Based on statistics provided by UNESCO, earthen ancient and traditional sites account for about 10% of the world’s cultural heritage. Unfortunately, of the world’s endangered heritage, these earthen sites make up 57%. Generally, as earth by itself is not a resilient material, continuous exposure to recurrent decay, such as; surface stripping, fissures, gullies, and collapses, has left majority of these sites in a deplorable state. For instance, in China, the Great Wall has undergone severe decays subject to variations in humidity and temperature, hence threatening its durability and preservation. Soil has low mechanical strength hence high solubility in water. Consequently, this reduces the stability of the wall. Therefore, it is imperative to reinforce and repair soil ruins. Several consolidation techniques have over the years been proposed to rehabilitate soil failures. Recently, weather resistant consolidating materials have gained interests. Unfortunately, as there is no single consolidation product that is universally applicable for the protection of earthen sites, there is need to assess the suitability of combined consolidation products, using simple and practical methods for heritage consolidation.
In this view, a team of researchers led by Dr. Wenwu Chen from the School of Civil Engineering and Mechanics, Lanzhou University conducted thorough study in which a comparison of the effectiveness of single and composite materials was undertaken with the purpose of establishing whether composite materials were potential candidates for use in conservation. Particularly, they focused on assessing various consolidation treatments so as to determine the suitability of composite materials for future use in the consolidation of earthen sites. Their work is currently published in the research journal, Construction and Building Materials.
The authors first, considered developing a composite composed of organic and inorganic materials in different orders based on existing materials. Soils from the Great Wall of Yongchang, Gansu Province, China, were treated with five types of materials, namely, inorganic materials, organic products, composite materials composed of organic and inorganic materials in different orders, and ethanol. Changes in the color, weight, mechanical properties, water resistance, microstructures, and element composition were evaluated after treatment. Finally, synthetic evaluation was conducted using the obtained results.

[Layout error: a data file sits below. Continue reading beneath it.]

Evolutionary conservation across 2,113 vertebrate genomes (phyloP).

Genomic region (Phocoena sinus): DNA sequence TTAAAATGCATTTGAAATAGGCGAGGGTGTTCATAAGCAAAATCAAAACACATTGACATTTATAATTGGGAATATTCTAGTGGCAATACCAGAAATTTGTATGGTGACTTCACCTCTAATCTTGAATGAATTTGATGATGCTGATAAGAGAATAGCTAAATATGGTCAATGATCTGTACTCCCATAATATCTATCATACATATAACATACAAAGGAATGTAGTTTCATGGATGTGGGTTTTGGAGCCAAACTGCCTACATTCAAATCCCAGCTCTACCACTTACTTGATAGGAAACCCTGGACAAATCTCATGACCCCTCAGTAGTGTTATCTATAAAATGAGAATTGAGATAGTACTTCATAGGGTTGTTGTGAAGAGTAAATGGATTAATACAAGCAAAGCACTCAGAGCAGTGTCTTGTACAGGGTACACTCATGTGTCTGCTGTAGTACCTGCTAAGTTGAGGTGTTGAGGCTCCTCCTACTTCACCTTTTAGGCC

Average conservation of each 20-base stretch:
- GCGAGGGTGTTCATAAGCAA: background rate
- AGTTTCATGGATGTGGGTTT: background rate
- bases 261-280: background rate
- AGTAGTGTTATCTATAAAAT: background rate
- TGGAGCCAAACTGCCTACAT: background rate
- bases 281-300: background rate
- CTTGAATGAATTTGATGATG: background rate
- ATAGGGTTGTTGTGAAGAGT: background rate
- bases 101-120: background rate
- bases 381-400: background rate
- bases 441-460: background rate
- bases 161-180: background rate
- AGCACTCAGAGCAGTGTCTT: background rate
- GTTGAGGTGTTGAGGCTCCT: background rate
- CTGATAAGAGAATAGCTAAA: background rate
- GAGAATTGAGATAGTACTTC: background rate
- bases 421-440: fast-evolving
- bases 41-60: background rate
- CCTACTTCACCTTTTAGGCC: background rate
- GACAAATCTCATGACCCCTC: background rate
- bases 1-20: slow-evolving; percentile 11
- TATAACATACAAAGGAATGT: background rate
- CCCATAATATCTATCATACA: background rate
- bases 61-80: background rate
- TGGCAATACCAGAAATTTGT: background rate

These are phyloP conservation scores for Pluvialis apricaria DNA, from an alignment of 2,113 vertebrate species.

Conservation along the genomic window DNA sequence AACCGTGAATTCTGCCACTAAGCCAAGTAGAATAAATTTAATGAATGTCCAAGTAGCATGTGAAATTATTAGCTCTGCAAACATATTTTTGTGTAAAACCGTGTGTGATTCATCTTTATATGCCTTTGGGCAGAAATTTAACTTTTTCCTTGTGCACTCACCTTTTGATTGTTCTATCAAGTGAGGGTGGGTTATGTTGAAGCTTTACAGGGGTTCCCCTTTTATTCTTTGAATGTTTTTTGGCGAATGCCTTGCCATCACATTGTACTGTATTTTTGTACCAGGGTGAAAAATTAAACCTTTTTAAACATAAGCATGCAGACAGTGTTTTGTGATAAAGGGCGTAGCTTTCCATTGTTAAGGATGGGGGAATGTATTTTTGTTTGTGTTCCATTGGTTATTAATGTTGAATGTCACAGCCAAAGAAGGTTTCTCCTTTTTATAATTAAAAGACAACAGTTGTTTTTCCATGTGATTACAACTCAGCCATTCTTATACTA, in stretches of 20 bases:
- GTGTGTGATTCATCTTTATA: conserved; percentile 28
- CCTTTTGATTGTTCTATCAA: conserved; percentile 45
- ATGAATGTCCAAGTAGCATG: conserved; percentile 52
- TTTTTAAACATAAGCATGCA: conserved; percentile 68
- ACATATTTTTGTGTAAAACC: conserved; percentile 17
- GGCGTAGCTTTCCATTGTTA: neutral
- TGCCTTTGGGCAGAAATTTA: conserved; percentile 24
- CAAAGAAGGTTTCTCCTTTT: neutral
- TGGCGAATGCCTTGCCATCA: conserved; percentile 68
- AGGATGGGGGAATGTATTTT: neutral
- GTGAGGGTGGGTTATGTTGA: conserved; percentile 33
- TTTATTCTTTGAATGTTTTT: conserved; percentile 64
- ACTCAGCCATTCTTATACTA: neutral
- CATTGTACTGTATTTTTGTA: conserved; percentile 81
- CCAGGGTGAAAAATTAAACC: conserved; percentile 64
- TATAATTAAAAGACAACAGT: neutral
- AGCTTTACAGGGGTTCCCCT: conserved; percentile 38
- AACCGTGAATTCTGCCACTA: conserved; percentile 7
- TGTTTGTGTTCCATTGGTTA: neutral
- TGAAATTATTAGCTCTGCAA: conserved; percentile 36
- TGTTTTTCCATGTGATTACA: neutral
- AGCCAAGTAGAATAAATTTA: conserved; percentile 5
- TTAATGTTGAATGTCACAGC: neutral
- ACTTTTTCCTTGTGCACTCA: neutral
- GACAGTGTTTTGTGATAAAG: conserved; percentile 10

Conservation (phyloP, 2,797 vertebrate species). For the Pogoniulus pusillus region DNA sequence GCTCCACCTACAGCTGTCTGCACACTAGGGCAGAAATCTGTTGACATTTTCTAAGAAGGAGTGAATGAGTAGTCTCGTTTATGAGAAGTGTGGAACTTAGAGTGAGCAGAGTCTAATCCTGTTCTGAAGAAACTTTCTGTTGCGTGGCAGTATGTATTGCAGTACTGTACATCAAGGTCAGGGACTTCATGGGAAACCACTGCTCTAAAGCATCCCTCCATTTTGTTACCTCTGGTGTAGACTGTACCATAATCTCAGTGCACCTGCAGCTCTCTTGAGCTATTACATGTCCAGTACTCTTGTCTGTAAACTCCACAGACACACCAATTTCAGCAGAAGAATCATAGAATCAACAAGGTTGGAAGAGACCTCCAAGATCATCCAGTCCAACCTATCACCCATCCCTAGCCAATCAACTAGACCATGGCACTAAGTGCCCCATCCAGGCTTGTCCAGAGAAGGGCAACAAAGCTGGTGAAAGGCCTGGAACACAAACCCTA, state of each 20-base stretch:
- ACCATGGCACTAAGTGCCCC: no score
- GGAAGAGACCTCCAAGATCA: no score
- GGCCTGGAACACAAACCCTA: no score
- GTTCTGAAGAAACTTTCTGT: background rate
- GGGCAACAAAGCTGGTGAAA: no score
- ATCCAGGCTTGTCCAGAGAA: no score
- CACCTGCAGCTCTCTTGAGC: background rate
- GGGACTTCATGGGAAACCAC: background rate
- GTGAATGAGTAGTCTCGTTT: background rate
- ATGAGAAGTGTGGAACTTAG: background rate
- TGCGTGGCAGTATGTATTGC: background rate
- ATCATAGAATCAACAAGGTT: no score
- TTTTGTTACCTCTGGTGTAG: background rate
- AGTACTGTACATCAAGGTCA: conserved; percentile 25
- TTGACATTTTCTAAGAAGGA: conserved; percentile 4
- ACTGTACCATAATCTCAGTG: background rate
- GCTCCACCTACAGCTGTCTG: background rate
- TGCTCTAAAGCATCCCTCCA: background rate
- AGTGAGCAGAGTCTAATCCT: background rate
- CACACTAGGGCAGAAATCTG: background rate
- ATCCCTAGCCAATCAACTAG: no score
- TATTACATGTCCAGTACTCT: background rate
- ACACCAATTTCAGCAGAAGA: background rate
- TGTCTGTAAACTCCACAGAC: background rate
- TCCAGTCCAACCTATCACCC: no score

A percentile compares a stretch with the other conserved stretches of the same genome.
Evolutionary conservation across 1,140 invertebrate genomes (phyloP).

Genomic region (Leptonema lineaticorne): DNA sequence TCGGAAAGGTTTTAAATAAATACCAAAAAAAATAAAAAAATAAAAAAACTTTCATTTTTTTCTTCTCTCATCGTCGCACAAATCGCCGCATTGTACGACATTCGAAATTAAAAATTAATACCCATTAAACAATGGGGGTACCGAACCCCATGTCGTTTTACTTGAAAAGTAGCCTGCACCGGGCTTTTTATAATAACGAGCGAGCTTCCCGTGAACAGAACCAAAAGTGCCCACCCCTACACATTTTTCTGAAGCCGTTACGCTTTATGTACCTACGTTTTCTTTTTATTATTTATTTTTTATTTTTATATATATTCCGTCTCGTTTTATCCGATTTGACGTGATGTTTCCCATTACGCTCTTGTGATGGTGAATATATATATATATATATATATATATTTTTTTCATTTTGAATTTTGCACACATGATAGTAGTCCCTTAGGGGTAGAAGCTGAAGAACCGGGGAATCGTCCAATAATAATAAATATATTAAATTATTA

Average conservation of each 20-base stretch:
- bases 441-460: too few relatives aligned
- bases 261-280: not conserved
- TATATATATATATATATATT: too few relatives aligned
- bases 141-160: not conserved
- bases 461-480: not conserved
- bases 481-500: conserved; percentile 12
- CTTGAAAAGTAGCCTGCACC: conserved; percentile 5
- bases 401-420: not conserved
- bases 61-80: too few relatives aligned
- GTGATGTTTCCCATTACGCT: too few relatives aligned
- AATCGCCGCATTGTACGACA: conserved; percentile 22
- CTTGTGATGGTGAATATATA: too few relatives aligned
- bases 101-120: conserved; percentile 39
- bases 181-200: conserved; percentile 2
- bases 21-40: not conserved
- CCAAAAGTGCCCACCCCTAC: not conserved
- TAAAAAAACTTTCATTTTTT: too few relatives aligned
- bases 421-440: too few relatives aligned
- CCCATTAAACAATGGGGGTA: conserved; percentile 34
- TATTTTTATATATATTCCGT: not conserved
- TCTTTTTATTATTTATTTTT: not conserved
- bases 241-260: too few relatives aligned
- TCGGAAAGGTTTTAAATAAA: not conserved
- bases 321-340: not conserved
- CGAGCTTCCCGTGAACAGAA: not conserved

The researchers observed that Better reinforcing effects were obtained by applying an organic material and then using an inorganic material. In addition, they noted that the consolidation effect of inorganic materials was much weaker than those of the composites. Compared with organic materials, organic + inorganic composites exhibited a much lesser change in color, and improved compatibility in appearance of the organic materials. Other results indicated that organic + inorganic composite materials with half the amount of organic materials and half the consumption of inorganic materials yielded obviously enhanced surface hardness, P-wave velocity, unconfined compressive strength, and water resistance.
In summary, Dr. Wenwu Chen and colleagues presented results of laboratory tests conducted on six groups of samples, in a bid to analyze the differences in the strengthening performance between composite and traditional single materials. Based on experiments conducted, the obtained results proved that the consolidation effect of certain composites was better than that of single materials. Altogether, more work considering other parameters such as wind effects, temperature and humidity is necessary as this study was exclusively done under controlled laboratory environment.
Wenwu Chen, Yingmin Zhang, Jingke Zhang, Pengfei Dai. Consolidation effect of composite materials on earthen sites. Construction and Building Materials, volume 187 (2018) page 730–737.Go To Construction and Building Materials